A while back I was taking firefighting training for one of my positions as an Environmental Scientist for the State of California. After fighting a practice blaze with my team, I felt completely depleted. Low blood sugar, I thought. So, I grabbed a sugary snack. I didn’t feel better. Hmmm. Maybe dehydrated, so I downed at least a pint of water. Didn’t feel any better. Then I tried chocolate coated expresso beans. Didn’t help either. Where is a diet coke when I need one? Then the instructors passed out Gatorade. The stuff tasted ghastly, but it worked. I felt much better. Same effect as Diet Coke without the caffeine. Later I compared the ingredient labels of Diet Coke and Gatorade side by side. What do they have in common? Potassium.
I brought the experience up with my doctor during my next visit. He agreed. He told me that it was common for people in hot climates to not get enough potassium. “Eat a banana every day,” he said. “That should take care of it.” Ever since then, banana smoothies have been a staple in my summer diet. These tasty treats are quick, cold, and help my body handle working and gardening in the high desert heat.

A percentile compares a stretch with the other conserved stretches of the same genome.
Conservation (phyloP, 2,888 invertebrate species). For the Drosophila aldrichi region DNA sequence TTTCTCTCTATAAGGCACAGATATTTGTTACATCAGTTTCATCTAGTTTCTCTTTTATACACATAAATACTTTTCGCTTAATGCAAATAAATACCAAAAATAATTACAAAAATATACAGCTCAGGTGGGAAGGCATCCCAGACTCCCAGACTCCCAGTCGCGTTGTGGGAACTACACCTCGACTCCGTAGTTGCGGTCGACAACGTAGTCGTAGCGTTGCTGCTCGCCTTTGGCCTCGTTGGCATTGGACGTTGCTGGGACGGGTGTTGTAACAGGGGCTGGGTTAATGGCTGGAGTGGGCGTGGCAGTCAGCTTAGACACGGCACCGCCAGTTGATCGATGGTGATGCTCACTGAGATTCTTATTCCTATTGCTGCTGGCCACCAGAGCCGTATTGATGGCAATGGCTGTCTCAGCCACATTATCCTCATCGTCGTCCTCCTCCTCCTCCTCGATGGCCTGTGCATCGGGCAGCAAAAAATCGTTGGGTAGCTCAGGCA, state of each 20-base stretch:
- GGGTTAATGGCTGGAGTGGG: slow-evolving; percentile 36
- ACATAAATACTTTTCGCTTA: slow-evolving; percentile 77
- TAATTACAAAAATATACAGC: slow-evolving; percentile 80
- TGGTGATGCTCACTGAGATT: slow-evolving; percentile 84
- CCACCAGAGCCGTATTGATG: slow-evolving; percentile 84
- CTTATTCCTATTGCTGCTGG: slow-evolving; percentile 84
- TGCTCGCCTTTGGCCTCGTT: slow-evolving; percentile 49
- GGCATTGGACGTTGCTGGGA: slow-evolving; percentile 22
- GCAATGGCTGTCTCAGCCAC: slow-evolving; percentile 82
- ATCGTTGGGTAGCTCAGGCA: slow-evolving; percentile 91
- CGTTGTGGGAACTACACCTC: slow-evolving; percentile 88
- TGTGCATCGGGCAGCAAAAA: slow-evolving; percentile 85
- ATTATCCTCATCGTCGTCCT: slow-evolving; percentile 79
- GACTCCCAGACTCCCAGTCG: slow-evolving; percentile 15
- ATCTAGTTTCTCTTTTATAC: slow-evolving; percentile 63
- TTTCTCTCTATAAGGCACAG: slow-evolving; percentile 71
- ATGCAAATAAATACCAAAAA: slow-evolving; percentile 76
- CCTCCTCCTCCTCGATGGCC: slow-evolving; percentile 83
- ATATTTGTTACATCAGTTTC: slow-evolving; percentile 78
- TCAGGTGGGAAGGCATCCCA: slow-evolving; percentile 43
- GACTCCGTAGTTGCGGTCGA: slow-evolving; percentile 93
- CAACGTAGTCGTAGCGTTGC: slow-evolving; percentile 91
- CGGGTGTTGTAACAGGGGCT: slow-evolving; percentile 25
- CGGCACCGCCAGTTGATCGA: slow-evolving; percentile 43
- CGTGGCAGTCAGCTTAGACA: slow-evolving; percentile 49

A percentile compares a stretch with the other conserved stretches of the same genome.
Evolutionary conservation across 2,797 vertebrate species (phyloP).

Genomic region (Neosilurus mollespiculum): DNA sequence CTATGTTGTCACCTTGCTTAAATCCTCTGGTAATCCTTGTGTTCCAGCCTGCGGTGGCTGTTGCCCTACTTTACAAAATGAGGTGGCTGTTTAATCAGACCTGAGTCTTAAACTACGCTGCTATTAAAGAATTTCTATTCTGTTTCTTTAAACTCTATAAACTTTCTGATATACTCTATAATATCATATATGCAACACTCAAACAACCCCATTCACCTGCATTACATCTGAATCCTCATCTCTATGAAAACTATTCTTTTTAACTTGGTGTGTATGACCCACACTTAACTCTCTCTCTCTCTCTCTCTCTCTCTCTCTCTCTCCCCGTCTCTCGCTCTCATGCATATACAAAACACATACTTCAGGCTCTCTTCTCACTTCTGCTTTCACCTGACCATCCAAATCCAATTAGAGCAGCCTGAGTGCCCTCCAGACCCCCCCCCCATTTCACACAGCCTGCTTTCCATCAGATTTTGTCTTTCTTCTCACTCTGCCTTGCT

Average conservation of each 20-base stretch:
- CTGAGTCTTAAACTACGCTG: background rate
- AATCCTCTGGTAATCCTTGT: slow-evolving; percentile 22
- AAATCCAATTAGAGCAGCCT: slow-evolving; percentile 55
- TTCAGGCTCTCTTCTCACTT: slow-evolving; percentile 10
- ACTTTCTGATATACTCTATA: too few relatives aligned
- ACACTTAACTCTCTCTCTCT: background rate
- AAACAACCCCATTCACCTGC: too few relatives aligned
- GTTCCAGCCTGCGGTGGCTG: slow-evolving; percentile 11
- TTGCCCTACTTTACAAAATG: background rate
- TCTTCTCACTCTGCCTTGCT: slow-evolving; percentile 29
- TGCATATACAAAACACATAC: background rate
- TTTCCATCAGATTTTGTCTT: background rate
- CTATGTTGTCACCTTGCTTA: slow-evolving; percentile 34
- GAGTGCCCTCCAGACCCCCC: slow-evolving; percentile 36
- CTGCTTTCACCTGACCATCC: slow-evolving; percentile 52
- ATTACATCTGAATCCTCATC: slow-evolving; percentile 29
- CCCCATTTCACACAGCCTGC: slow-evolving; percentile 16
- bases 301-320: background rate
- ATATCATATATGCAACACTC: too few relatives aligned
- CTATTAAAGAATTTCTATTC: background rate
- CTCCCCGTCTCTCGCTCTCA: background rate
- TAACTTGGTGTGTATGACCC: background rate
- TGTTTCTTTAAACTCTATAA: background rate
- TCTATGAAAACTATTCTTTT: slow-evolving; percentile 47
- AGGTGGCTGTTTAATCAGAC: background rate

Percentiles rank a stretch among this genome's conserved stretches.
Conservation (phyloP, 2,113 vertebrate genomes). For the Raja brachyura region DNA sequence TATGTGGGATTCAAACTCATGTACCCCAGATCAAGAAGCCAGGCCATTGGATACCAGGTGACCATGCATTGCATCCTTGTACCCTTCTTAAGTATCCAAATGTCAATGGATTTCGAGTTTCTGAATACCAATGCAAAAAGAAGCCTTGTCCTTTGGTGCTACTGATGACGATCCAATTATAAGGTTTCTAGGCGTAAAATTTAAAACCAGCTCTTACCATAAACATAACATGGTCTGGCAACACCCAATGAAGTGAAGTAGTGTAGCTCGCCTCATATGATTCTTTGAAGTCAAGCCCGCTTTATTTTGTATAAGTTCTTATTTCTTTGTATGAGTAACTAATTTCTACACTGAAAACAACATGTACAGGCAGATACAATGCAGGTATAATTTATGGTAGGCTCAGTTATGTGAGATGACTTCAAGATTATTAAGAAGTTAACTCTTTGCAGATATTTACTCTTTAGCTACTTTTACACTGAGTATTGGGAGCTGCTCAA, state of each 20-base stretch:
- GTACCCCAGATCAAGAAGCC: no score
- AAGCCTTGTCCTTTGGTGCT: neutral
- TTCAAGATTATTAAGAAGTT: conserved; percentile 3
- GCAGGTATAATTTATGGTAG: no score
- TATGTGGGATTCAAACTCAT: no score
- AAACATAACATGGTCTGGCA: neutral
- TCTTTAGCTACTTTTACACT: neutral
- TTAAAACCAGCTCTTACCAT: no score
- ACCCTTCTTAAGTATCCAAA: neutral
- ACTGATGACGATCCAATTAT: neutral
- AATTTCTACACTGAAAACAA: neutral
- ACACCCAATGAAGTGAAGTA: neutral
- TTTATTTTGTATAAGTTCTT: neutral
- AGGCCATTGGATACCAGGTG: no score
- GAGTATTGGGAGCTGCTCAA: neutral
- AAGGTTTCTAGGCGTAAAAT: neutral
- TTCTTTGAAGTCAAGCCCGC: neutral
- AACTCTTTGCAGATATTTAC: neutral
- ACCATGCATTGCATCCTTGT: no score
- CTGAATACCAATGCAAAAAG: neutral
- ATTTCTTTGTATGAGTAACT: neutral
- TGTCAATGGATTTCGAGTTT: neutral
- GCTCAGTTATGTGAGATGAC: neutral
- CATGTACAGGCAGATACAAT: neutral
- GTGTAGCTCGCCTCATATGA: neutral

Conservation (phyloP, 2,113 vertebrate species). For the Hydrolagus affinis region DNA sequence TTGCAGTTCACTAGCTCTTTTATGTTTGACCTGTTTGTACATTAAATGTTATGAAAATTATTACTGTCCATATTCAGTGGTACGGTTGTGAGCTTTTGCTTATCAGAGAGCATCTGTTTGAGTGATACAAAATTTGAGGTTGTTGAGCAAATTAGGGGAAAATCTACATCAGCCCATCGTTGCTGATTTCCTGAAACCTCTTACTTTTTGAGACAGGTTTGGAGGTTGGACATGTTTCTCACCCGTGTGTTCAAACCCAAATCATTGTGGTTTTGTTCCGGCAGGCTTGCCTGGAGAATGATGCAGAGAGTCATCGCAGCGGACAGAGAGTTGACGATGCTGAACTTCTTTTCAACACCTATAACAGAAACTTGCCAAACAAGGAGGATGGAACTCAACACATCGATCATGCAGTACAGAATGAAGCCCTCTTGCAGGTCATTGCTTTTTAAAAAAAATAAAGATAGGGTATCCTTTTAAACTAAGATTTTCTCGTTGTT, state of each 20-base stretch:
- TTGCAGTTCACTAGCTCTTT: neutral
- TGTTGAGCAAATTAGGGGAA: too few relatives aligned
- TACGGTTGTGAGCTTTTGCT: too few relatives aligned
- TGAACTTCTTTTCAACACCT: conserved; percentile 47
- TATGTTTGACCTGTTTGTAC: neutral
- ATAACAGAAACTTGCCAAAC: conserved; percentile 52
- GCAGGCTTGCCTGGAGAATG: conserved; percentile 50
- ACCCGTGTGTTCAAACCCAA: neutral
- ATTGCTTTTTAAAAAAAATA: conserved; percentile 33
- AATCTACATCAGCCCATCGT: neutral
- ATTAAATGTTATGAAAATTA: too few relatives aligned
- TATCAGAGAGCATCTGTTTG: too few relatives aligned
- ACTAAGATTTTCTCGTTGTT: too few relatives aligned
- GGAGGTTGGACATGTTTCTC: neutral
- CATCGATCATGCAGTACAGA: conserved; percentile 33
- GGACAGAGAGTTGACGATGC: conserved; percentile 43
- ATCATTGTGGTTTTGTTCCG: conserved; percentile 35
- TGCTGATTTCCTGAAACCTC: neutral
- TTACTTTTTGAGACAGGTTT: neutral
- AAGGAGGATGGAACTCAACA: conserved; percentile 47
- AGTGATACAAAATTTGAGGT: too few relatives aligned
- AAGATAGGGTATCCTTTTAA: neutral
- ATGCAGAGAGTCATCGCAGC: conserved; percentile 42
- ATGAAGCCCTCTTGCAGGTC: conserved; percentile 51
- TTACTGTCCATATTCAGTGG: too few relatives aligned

Basic Recipe for Banana Smoothie
Add the following to a quart canning jar:
1 very ripe banana
2 cups ice cubes
dash of cinnamon to taste
Add milk until the volume of the jar contents reach where the neck starts to curve.
Attach a blender base to the jar. Turn it upside down and put on your blender. Blend to a slushy consistency. If you need to go out the door with your smoothie, add a canning jar lid to keep it spilling.
One or more of the following additions can be made to taste.
Replace ice cubes with frozen fruit of your choice.
Replace ice cubes with cubes of frozen coffee.
Add a spoonful of Nutella.
Add a spoonful of peanut butter.
Garnish with ground nutmeg.
Sweetener of choice: honey, agave syrup, sugar, stevia, aspartame, sucralose, etc. (In general, the lower the glycemic index of your ingredients will result in a more satisfying beverage and better blood sugar regulation. The glycemic indecies for common sweeteners are as follows: Pure honey (58), Agave syrup (10-19), Sugar (58 – 84), stevia (no results), aspartame (no results), sucralose (no results).)